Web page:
First same-sex couple weds in Washington County Courthouse

May 27, 2014
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Jim McNutt / Observer-Reporter
Nicole Elizabeth Furlong, left, and Amanda Raye Weinzen, exchange rings during their wedding ceremony conducted by Judge Katherine B. Emery Tuesday morning in Washington County Courthouse. Furlong and Weinzen were the first same-sex couple to be married at the courthouse. Order a Print
Image description
Jim McNutt / Observer-Reporter
Newly married Nicole Elizabeth and Amanda Raye Furlong look at photos taken as they were exchanging vows before Judge Katherine B. Emery Tuesday morning in Washington County Courthouse. The two were the first same-sex couple to be married at the courthouse. Order a Print

Carrying a pink garment bag across one arm, Nicole Furlong picked up her marriage license, bounded up the marble steps of the Washington County Courthouse and checked in with the judge’s office.

It’s not unusual for members of a wedding party to be running a little late, considering all the preparations and anxieties the event entails.

That was the case Tuesday morning for Furlong and Amanda Raye Weinzen, who had to deal not only with gown, dress shirt and trousers, tie and rings, but also the weight of history.

Weinzen, 26, and Furlong, 23, of New Eagle, on Tuesday morning were about to become the first same-sex couple to be married in Washington County Courthouse.

They were also the first same-sex couple to apply for a marriage license at the courthouse the morning of May 21, the day after a federal judge struck down the Pennsylvania law prohibiting gay marriages. The courthouse was closed last Tuesday for election day when the ruling came down.

Judge Katherine B. Emery had to change only a word or two for Tuesday’s five-minue ceremony, substituting the term “spouse” instead of husband or wife in the marriage vows.

“Amanda, do you take Nicole to be your spouse, to have and to hold, from this day forward, for better or for worse, for richer, for poorer, in sickness and in health, to love and to cherish from this day forward, ’til death do you part?” the judge intoned in the cavernous, nearly empty red courtroom. Accompanying the bridal couple was a friend, Tammy Blankenship, who acted as photographer, and her young daughter.

Weinzen, who wore a wedding dress but carried no bouquet, and Furlong exchanged rings, and applause echoed as Emery concluded the cermony with the words never before heard in the courthouse, “By the authority invested in me by the Commonwealth of Pennsylvania, I pronounce you partners for life.”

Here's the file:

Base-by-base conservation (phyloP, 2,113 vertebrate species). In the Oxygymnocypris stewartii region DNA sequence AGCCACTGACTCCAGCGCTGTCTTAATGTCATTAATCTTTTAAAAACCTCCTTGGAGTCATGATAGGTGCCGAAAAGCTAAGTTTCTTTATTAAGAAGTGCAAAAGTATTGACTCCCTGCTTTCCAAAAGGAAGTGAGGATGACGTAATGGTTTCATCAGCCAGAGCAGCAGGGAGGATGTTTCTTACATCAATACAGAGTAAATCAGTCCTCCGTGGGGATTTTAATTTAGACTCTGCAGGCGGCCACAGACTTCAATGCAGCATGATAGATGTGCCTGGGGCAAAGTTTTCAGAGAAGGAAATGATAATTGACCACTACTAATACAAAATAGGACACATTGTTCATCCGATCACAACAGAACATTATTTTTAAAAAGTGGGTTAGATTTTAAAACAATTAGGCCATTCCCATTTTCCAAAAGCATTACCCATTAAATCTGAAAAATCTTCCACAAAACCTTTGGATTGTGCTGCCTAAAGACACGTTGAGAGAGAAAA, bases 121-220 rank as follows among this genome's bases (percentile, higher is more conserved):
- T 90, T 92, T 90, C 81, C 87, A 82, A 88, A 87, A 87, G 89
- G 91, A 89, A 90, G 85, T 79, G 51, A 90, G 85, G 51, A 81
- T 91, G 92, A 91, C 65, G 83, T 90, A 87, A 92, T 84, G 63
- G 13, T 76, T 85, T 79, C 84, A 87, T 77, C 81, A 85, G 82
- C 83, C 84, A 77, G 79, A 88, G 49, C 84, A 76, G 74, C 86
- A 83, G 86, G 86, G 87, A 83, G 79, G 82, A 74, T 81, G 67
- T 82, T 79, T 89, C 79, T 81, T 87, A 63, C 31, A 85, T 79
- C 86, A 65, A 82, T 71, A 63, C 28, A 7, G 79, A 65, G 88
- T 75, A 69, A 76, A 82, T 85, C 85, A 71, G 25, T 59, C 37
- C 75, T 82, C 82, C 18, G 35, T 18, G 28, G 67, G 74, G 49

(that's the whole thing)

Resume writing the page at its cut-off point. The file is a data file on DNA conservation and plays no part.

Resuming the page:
The women posed for photographs, accepted congratulations from a row of spectators waiting for their case to be heard, and headed in their wedding attire to the register of wills/clerk of orphan’s court office to have a raised seal imprinted on their marriage license, with Furlong carrying her spouse’s draped, ivory, cathedral-length train.

Furlong and Weinzen have known each other for seven years, and they’ve been a couple for a year and a half.

The new Amanda Furlong said she had only a few days to plan the details of her wedding, finding her gown online and making arrangements to pick it up in person.

“She picked my whole outfit,” Nicole Furlong said of her lavender shirt, purple tie and black slacks.

Amanda Furlong said she’s starting a job with UPMC-Magee hospital, while “Nicole stays home with our two kids,” a son, 5, and a daughter, 2.

Asked how it felt to make history at Washington County Courthouse, they both laughed.

Of Pennsylvania becoming the last state in the Northeast to legalize same-sex marriage, Amanda Furlong said, “It had to get changed by the end of the year or we were going to go somewhere else.”

They are planning a wedding celebration for August.

The civil ceremony for Weinzen and Furlong was one of three conducted Tuesday.

President Judge Debbie O’Dell Seneca officiated at the wedding of Alana Marie Vuksanovich and Nallely Berenice Quinones Bastida at noon, and Emery, judge of Orphan’s Court, later in the day repeated her historic “first” by pronouncing Alisa Marie Watters and Jessica Marie Murren partners for life at 4 p.m. nuptials.

While same-sex partners have applied for marriage licenses in Greene County, no marriage ceremonies have taken place at the courthouse in Waynesburg.

Barbara S. Miller covers politics, Washington County government and a variety of other topics for the Observer-Reporter. She is a graduate of Washington & Jefferson College, majoring in English and history. Follow her on Twitter @reporterbarb.

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